21 AUGUST 1886, Page 17


[TO THE EDITOR OF THE " SPECTATOR."] Sin,—I see from the letter of "Emeritus," in the Spectator of August 14th, that the Governors of Christ's Hospital are about to appoint another Warden, who is to have authority " out of school " independently of the head master. The welfare of this splendid institution is a matter of national concern ; and those who have professional knowledge of schools ought to speak out before it is too late, and urge the Governors to take further advice before they act.

I am myself an old public-school master, and a present governor of a public school, and I have always found entire agreement among masters and governors alike, that for the well- being of the school it is absolutely essential that the head master should be supreme in everything relating to discipline. In the governing body to which I belong, we should not dream of taking any measure that might affect the discipline of our school without first consulting the head master and obtaining his entire approval. If we thought it our duty to disregard his opinion on such a point, we should also think (as we most certainly do not) that we had a head master unworthy of his position.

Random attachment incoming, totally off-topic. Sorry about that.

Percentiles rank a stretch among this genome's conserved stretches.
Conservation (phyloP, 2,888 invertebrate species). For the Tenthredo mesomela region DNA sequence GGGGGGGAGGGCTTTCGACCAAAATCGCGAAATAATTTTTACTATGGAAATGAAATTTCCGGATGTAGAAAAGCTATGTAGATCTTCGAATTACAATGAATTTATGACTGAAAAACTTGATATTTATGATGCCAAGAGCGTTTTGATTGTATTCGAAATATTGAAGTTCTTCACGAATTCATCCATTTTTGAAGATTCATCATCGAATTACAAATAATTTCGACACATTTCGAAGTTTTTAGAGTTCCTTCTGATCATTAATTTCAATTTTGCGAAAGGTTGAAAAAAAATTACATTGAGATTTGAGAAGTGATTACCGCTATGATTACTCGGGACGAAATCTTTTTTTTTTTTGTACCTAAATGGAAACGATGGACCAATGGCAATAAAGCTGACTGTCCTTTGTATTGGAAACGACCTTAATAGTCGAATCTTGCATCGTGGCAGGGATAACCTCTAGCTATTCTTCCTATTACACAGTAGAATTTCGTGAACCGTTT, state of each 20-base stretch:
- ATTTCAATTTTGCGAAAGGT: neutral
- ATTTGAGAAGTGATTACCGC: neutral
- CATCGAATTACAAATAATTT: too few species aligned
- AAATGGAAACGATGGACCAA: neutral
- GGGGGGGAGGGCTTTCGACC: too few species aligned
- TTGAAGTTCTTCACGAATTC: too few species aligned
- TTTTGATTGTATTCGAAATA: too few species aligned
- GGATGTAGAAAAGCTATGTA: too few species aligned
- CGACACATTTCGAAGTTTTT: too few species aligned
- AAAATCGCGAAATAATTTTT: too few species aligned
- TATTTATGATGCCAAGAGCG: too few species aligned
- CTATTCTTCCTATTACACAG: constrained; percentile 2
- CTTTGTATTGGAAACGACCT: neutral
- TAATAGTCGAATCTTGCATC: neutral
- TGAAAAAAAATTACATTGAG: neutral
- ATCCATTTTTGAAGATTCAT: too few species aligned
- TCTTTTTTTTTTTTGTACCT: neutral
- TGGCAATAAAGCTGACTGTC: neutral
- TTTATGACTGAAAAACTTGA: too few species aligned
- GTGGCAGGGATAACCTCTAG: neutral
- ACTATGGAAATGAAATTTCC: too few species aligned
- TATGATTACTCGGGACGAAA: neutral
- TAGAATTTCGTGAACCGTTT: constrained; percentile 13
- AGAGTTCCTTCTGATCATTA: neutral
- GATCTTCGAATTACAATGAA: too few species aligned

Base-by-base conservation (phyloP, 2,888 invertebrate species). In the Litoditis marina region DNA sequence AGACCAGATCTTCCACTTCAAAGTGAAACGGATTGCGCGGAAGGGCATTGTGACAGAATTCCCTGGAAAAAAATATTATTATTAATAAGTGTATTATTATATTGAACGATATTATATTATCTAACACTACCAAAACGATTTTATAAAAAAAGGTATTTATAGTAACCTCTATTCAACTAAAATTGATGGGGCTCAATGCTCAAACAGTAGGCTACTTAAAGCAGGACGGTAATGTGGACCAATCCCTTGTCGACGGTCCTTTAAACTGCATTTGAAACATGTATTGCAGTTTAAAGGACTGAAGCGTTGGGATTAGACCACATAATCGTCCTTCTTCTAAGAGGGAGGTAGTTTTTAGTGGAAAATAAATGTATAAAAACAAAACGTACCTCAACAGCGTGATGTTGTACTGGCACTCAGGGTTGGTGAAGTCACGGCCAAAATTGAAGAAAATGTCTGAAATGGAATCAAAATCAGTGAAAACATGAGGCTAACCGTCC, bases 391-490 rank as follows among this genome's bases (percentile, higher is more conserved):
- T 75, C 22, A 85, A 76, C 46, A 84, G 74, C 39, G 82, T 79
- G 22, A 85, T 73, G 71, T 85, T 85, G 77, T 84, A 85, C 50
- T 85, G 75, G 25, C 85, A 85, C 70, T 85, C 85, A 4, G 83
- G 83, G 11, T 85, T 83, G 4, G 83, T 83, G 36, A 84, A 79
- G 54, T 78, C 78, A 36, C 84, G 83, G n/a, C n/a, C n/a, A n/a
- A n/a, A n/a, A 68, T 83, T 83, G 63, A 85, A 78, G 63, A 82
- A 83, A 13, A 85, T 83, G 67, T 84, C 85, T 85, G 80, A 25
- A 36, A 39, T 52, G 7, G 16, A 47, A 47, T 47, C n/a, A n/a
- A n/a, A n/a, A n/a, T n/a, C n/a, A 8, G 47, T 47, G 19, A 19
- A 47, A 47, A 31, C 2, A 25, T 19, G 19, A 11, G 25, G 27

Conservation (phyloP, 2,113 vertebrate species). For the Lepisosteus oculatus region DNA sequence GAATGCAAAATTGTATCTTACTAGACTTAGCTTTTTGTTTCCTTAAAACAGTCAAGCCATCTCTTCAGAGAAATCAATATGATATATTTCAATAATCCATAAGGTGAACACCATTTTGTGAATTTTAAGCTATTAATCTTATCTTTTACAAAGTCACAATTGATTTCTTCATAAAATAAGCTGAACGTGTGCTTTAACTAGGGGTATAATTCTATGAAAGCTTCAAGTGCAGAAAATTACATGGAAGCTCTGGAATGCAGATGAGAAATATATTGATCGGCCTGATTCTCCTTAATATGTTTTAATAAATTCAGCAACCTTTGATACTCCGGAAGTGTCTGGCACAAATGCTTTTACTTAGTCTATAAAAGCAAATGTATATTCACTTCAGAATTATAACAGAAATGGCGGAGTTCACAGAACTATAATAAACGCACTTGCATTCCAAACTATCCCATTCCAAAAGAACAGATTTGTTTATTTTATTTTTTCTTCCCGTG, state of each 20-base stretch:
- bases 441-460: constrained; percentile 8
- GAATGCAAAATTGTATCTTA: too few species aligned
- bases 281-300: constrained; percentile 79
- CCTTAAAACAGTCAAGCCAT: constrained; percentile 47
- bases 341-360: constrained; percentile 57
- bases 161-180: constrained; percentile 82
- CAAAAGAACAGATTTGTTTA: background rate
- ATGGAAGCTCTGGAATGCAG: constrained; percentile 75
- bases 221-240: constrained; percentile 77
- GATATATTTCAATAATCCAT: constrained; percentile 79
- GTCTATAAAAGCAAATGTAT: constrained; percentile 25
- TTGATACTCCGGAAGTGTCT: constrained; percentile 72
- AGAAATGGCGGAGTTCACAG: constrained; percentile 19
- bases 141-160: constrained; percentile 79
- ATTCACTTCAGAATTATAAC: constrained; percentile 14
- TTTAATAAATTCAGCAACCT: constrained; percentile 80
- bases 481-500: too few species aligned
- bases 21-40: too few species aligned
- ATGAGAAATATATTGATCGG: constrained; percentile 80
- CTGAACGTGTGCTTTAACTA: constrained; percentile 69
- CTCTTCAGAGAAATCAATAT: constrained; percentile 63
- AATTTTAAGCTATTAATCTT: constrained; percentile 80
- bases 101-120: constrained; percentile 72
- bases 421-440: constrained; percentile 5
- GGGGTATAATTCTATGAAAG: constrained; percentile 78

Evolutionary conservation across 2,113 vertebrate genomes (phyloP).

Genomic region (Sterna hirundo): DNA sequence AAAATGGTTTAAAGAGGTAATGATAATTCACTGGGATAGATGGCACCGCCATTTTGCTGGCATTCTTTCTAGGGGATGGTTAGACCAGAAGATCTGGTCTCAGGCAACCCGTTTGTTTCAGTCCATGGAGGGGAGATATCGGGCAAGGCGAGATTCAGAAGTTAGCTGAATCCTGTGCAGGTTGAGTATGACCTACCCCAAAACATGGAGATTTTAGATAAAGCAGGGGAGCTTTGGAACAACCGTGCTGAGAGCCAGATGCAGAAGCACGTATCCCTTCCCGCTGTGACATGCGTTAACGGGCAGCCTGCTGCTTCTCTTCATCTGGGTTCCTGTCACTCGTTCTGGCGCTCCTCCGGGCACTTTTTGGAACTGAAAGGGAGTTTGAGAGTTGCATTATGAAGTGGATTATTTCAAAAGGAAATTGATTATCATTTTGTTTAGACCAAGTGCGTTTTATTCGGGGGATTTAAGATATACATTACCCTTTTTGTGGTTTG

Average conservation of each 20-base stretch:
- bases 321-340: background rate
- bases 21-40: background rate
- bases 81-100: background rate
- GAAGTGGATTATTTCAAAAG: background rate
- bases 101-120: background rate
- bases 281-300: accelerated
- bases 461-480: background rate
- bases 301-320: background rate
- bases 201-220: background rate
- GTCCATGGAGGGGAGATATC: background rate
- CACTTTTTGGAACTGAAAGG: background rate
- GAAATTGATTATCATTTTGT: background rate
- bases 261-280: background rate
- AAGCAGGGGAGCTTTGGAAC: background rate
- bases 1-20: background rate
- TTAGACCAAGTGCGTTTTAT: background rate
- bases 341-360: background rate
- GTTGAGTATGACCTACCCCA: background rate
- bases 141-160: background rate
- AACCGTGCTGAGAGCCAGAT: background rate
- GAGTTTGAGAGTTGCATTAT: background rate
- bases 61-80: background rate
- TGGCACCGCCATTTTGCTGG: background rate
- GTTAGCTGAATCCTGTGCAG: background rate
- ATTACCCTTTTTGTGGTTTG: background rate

Have the Governors of Christ's Hospital consulted their head master P Perhaps it may seem to them that they could not consult the head master on this point without some danger to their present relations with him. If so, let me remind them that they now have the advice of one of our best authorities on school matters, who happens to have more knowledge of this particular question than any one else can have. The bead master of Marlborough, Mr. G. C. Bell, is an old " Blue," and before he left it for Marlborough, he was for some years head master of his old school. We are bound to assume that the Governors of Christ's Hospital make the welfare of the boys their first consideration ; and in this case they cannot neglect to ascertain the opinion of such a man as Mr. Bell, and to be guided by it in a matter where he is not likely to be mistaken. —I am, Sir, &c., Sedbergh, Vicarage, August Ha. R. H. QUICK.

P.S.—I should say that, though a friend of Mr. Bell's, I write without any communication with him, and I do not happen to have heard his opinion on the Warden question.